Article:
Talk­ing about the D word

At these cof­fee klatches, a sub­ject that is largely ta­boo is on the agenda.

The Star Malaysia - Star2 - - LIVING - By JIM FITZGER­ALD

IT CAN be tough to get a con­ver­sa­tion go­ing if you want to talk about the late stages of de­men­tia, your last will and tes­ta­ment or the re­cent pass­ing of your mother.

“When you’re at a cock­tail party and you lead off by say­ing, ‘What do you think about death?’ it’ll be, ‘C’mon, man, it’s a party! Chill out!’ says Len Belzer, a re­tired ra­dio host from Man­hat­tan in New York.

Belzer is among a grow­ing num­ber of peo­ple around the world who are in­ter­ested enough in death to gather in small groups in homes, restau­rants and churches to talk about it.

The gath­er­ings, known as Death Cafes, pro­vide places where death can be dis­cussed com­fort­ably, with­out fear of vi­o­lat­ing taboos or be­ing mocked for bring­ing up the sub­ject.

Or­gan­is­ers say that there’s no agenda other than get­ting a con­ver­sa­tion started – and that talk­ing about death can help peo­ple be­come more com­fort­able with it and thereby en­rich their lives.

“Most peo­ple walk­ing down the street, they’re ter­ri­fied of death,” says Jane Hughes Gig­noux, 83, an au­thor who leads Death Cafe gath­er­ings at her Man­hat­tan apart­ment. “But if you think of death as part of life and let go of the fear, you think more about liv­ing your life well.”

Jon Un­der­wood, who or­gan­ised the first Death Cafe in Lon­don two years ago, says he was in­spired by death dis­cus­sions pi­o­neered by Bernard Cret­taz, a Swiss so­ci­ol­o­gist. The first Death Cafe in the United States was held in Colum­bus, Ohio, last year, and “It’s just kind of snow­balled,” he says, es­ti­mat­ing nearly 300 Death Cafes have been held in Amer­ica, Bri­tain, Canada, Aus­tralia, New Zea­land, Italy, Por­tu­gal, Brazil and Sin­ga­pore.

At a re­cent two-hour Death Cafe shep­herded by Gig­noux, six par­tic­i­pants, most in their 60s, talked eas­ily over tea and bis­cotti.

Kathryn Janus, 66, notes that death in­volves “a lot of ‘why?’ Why did a 12-year-old with leukaemia die? Why did a cat get run over?”

Mar­jorie Li­pari, 68, talks about the death of her twin brother 16 years ago. “What does one do with that kind of hole?” she asks. “It never oc­curred to me he wouldn’t be with me for my whole life.”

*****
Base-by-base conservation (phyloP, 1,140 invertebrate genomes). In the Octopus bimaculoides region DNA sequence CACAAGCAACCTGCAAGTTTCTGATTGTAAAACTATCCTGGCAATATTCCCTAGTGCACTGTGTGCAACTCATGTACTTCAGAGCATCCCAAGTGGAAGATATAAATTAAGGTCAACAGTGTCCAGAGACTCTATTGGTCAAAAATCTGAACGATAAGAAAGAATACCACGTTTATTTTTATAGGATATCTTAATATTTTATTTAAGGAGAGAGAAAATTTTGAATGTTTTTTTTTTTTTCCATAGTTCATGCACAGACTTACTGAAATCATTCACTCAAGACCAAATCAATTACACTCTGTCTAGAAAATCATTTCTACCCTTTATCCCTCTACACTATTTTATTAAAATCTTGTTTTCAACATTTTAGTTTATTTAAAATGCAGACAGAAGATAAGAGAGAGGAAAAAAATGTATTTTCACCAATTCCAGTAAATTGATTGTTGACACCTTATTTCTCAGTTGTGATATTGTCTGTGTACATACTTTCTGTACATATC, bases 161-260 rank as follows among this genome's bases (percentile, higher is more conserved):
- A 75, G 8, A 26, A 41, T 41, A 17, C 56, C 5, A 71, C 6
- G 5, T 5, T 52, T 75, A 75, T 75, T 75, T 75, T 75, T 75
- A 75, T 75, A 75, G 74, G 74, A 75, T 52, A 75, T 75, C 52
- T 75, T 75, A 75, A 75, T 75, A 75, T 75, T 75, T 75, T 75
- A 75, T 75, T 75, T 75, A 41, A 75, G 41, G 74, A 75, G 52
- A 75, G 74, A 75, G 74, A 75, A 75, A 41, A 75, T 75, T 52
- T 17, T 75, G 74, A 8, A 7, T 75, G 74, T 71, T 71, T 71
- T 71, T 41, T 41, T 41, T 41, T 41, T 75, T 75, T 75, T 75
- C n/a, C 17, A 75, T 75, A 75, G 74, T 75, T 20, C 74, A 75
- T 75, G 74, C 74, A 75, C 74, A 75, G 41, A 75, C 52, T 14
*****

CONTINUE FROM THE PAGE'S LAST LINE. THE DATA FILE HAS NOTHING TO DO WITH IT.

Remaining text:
Robb Kush­ner, 62, dis­cusses the dif­fer­ences be­tween Chris­tian and Jewish funer­als he’d been to, not­ing the open cas­ket at a Methodist wake. Ali­cia Evans, in her 40s, then tells the tale of a man known to be a bit “scruffy” in life who was nicely ti­died up by the em­balmer. “He looked so good in the cof­fin I wanted to give him my num­ber,” she says, crack­ing up the group.

Other sub­jects com­monly brought up at Death Cafes range from fi­nan­cial plan­ning to sui­cide. They in­clude cre­ma­tion, me­mo­rial ser­vices, loved ones’ last mo­ments and the pos­si­bil­ity of an after­life.

Jane Bissler, in­com­ing pres­i­dent of the As­so­ci­a­tion for Death Ed­u­ca­tion and Coun­sel­ing, a pro­fes- sion­als’ group, says she ap­proves of the Death Cafe con­cept be­cause peo­ple can speak freely about a sub­ject that has be­come ta­boo.

“We’ve tried to shield our chil­dren. Some of them don’t know what to do at a fu­neral home or how to sup­port a friend who’s lost some­one,” she says. “We’ve raised a whole gen­er­a­tion of folks that may not be talk­ing about death.”

Au­drey Pel­li­cano, 60, a Death Cafe fa­cil­i­ta­tor, says it’s not sur­pris­ing baby boomers have avoided talk­ing about death be­cause their gen­er­a­tion has been re­sist­ing age­ing for decades.

“We don’t deal with loss,” she says. “We know how to ac­quire things, not how to give them up. We have no idea how to leave this life and ev­ery­thing we’ve got.” – AP

Not your usual con­ver­sa­tions: robb Kush­ner talks with ali­cia evans (back to cam­era) dur­ing a death cafe dis­cus­sion in a new york city apart­ment. at rear are Mar­jorie Li­pari (left) and dis­cus­sion leader Jane Hughes Gig­noux. death cafes, where peo­ple talk freely about death-re­lated is­sues, are rapidly spread­ing through the US and the world. — aP

an in­vi­ta­tion to a death cafe dis­cus­sion in new york city.

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